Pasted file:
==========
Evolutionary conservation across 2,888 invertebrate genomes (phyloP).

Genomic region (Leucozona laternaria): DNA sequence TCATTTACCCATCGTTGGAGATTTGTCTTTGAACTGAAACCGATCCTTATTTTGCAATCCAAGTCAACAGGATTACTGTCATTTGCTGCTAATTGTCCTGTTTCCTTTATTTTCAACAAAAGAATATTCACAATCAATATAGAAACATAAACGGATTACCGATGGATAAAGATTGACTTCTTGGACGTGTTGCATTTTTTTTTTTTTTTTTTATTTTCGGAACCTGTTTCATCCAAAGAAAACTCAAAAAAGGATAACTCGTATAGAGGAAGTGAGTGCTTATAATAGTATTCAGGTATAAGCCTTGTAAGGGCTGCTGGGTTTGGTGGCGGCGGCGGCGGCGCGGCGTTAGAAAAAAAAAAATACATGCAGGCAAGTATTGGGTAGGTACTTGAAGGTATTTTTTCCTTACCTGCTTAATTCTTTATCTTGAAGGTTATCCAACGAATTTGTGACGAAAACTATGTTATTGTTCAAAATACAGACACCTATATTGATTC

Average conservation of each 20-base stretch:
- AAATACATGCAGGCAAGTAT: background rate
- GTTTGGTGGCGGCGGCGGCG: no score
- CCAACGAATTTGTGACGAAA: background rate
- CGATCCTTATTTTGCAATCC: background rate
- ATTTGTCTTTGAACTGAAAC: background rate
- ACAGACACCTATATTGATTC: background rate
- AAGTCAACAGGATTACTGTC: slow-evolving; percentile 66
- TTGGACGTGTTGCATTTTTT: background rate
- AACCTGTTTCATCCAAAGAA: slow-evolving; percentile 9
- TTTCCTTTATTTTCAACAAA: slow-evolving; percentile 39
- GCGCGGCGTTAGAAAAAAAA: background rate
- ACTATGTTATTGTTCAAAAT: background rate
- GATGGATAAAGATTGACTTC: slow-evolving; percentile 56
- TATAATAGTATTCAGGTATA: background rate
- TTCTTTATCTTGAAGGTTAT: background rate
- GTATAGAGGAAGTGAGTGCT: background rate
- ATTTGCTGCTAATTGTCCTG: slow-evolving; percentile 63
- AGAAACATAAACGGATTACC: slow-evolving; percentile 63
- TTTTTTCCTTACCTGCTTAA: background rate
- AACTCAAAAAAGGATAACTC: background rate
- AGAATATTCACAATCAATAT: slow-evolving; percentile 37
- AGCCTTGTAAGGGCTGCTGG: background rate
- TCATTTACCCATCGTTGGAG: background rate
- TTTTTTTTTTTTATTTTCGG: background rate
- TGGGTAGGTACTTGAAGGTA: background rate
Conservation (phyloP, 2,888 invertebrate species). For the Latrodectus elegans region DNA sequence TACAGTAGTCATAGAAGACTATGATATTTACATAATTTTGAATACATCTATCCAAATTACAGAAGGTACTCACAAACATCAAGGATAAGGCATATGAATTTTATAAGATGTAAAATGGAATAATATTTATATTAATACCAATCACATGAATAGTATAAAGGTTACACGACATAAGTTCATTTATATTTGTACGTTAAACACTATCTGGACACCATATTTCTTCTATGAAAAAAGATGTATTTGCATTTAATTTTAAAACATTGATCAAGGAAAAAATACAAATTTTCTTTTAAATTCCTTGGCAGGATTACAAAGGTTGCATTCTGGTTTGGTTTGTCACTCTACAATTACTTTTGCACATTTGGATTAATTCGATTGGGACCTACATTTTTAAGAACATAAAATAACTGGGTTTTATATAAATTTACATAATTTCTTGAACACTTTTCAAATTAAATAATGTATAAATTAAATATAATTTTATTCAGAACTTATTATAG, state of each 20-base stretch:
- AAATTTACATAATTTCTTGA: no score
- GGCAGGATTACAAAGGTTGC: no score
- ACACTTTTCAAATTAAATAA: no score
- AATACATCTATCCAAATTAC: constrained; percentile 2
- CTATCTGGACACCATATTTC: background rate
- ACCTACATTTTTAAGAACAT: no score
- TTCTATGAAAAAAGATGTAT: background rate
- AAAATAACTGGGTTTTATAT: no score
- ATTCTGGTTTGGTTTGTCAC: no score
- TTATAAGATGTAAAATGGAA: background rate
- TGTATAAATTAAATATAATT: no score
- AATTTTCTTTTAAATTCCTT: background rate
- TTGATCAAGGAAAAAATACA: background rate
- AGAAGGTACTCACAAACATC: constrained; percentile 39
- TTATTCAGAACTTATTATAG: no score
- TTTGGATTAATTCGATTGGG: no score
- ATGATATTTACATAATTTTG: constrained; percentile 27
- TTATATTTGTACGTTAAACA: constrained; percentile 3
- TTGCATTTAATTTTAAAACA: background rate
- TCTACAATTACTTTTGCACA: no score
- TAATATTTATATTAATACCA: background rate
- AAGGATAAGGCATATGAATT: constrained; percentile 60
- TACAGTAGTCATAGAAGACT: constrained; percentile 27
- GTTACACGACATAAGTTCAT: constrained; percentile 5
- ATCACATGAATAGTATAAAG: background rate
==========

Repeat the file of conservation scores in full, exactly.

Evolutionary conservation across 2,888 invertebrate genomes (phyloP).

Genomic region (Leucozona laternaria): DNA sequence TCATTTACCCATCGTTGGAGATTTGTCTTTGAACTGAAACCGATCCTTATTTTGCAATCCAAGTCAACAGGATTACTGTCATTTGCTGCTAATTGTCCTGTTTCCTTTATTTTCAACAAAAGAATATTCACAATCAATATAGAAACATAAACGGATTACCGATGGATAAAGATTGACTTCTTGGACGTGTTGCATTTTTTTTTTTTTTTTTTATTTTCGGAACCTGTTTCATCCAAAGAAAACTCAAAAAAGGATAACTCGTATAGAGGAAGTGAGTGCTTATAATAGTATTCAGGTATAAGCCTTGTAAGGGCTGCTGGGTTTGGTGGCGGCGGCGGCGGCGCGGCGTTAGAAAAAAAAAAATACATGCAGGCAAGTATTGGGTAGGTACTTGAAGGTATTTTTTCCTTACCTGCTTAATTCTTTATCTTGAAGGTTATCCAACGAATTTGTGACGAAAACTATGTTATTGTTCAAAATACAGACACCTATATTGATTC

Average conservation of each 20-base stretch:
- AAATACATGCAGGCAAGTAT: background rate
- GTTTGGTGGCGGCGGCGGCG: no score
- CCAACGAATTTGTGACGAAA: background rate
- CGATCCTTATTTTGCAATCC: background rate
- ATTTGTCTTTGAACTGAAAC: background rate
- ACAGACACCTATATTGATTC: background rate
- AAGTCAACAGGATTACTGTC: slow-evolving; percentile 66
- TTGGACGTGTTGCATTTTTT: background rate
- AACCTGTTTCATCCAAAGAA: slow-evolving; percentile 9
- TTTCCTTTATTTTCAACAAA: slow-evolving; percentile 39
- GCGCGGCGTTAGAAAAAAAA: background rate
- ACTATGTTATTGTTCAAAAT: background rate
- GATGGATAAAGATTGACTTC: slow-evolving; percentile 56
- TATAATAGTATTCAGGTATA: background rate
- TTCTTTATCTTGAAGGTTAT: background rate
- GTATAGAGGAAGTGAGTGCT: background rate
- ATTTGCTGCTAATTGTCCTG: slow-evolving; percentile 63
- AGAAACATAAACGGATTACC: slow-evolving; percentile 63
- TTTTTTCCTTACCTGCTTAA: background rate
- AACTCAAAAAAGGATAACTC: background rate
- AGAATATTCACAATCAATAT: slow-evolving; percentile 37
- AGCCTTGTAAGGGCTGCTGG: background rate
- TCATTTACCCATCGTTGGAG: background rate
- TTTTTTTTTTTTATTTTCGG: background rate
- TGGGTAGGTACTTGAAGGTA: background rate
Conservation (phyloP, 2,888 invertebrate species). For the Latrodectus elegans region DNA sequence TACAGTAGTCATAGAAGACTATGATATTTACATAATTTTGAATACATCTATCCAAATTACAGAAGGTACTCACAAACATCAAGGATAAGGCATATGAATTTTATAAGATGTAAAATGGAATAATATTTATATTAATACCAATCACATGAATAGTATAAAGGTTACACGACATAAGTTCATTTATATTTGTACGTTAAACACTATCTGGACACCATATTTCTTCTATGAAAAAAGATGTATTTGCATTTAATTTTAAAACATTGATCAAGGAAAAAATACAAATTTTCTTTTAAATTCCTTGGCAGGATTACAAAGGTTGCATTCTGGTTTGGTTTGTCACTCTACAATTACTTTTGCACATTTGGATTAATTCGATTGGGACCTACATTTTTAAGAACATAAAATAACTGGGTTTTATATAAATTTACATAATTTCTTGAACACTTTTCAAATTAAATAATGTATAAATTAAATATAATTTTATTCAGAACTTATTATAG, state of each 20-base stretch:
- AAATTTACATAATTTCTTGA: no score
- GGCAGGATTACAAAGGTTGC: no score
- ACACTTTTCAAATTAAATAA: no score
- AATACATCTATCCAAATTAC: constrained; percentile 2
- CTATCTGGACACCATATTTC: background rate
- ACCTACATTTTTAAGAACAT: no score
- TTCTATGAAAAAAGATGTAT: background rate
- AAAATAACTGGGTTTTATAT: no score
- ATTCTGGTTTGGTTTGTCAC: no score
- TTATAAGATGTAAAATGGAA: background rate
- TGTATAAATTAAATATAATT: no score
- AATTTTCTTTTAAATTCCTT: background rate
- TTGATCAAGGAAAAAATACA: background rate
- AGAAGGTACTCACAAACATC: constrained; percentile 39
- TTATTCAGAACTTATTATAG: no score
- TTTGGATTAATTCGATTGGG: no score
- ATGATATTTACATAATTTTG: constrained; percentile 27
- TTATATTTGTACGTTAAACA: constrained; percentile 3
- TTGCATTTAATTTTAAAACA: background rate
- TCTACAATTACTTTTGCACA: no score
- TAATATTTATATTAATACCA: background rate
- AAGGATAAGGCATATGAATT: constrained; percentile 60
- TACAGTAGTCATAGAAGACT: constrained; percentile 27
- GTTACACGACATAAGTTCAT: constrained; percentile 5
- ATCACATGAATAGTATAAAG: background rate